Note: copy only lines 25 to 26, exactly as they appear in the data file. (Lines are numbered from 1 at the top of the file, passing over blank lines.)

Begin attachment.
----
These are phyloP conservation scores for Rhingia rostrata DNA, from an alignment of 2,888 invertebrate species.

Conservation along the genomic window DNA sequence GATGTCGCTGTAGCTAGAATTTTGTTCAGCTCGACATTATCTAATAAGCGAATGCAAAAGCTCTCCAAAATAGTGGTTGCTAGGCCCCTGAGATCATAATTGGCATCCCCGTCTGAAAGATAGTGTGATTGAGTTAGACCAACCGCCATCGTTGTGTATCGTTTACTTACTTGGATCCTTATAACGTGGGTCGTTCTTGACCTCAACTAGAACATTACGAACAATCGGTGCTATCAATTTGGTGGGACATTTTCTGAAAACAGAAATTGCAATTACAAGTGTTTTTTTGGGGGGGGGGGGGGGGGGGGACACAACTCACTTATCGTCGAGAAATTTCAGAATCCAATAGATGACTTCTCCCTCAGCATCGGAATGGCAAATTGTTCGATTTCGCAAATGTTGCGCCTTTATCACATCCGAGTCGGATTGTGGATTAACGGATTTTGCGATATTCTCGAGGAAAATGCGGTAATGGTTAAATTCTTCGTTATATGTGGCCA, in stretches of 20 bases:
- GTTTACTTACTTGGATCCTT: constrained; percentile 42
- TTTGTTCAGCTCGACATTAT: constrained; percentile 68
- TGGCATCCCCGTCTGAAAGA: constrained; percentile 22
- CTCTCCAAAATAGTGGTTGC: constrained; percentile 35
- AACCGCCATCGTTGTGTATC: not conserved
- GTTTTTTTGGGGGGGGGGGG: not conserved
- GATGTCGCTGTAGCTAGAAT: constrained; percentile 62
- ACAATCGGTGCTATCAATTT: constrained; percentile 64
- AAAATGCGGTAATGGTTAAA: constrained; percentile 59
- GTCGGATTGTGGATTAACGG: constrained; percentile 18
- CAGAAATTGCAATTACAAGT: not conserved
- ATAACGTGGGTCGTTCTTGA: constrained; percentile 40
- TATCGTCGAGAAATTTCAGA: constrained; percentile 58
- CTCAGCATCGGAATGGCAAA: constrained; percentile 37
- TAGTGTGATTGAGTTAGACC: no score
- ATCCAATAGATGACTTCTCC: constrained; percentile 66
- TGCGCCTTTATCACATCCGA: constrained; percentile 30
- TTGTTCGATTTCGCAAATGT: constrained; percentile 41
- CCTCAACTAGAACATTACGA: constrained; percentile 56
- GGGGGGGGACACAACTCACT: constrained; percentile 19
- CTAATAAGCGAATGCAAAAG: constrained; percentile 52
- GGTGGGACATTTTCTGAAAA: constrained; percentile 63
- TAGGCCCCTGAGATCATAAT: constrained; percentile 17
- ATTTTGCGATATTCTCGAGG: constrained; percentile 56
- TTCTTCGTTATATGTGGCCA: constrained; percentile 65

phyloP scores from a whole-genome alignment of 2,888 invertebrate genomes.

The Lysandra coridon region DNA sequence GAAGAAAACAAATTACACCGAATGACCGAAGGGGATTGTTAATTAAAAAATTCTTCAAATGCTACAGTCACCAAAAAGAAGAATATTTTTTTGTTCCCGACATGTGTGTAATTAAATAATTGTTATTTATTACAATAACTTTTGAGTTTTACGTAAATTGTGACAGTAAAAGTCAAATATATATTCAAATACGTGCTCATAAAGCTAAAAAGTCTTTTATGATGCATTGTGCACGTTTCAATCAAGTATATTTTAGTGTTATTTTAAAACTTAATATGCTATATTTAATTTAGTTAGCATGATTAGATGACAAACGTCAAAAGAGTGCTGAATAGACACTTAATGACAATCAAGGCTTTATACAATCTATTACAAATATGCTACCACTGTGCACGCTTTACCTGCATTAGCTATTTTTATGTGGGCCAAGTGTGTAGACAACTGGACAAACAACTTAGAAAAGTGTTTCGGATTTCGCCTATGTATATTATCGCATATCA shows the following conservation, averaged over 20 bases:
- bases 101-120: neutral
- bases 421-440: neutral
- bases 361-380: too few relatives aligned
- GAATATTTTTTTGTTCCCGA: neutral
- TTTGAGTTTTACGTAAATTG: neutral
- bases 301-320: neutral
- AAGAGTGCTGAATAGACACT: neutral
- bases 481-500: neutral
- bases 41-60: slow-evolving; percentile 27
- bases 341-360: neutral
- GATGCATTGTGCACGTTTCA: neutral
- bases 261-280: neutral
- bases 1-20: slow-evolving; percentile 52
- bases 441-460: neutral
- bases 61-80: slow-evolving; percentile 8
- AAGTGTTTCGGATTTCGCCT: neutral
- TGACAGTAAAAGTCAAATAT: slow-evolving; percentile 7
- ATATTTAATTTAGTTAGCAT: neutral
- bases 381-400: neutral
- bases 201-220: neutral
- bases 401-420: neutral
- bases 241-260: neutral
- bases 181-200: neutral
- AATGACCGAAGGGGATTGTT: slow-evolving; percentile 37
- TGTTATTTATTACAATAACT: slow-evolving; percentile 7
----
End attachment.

- TAGGCCCCTGAGATCATAAT: constrained; percentile 17
- ATTTTGCGATATTCTCGAGG: constrained; percentile 56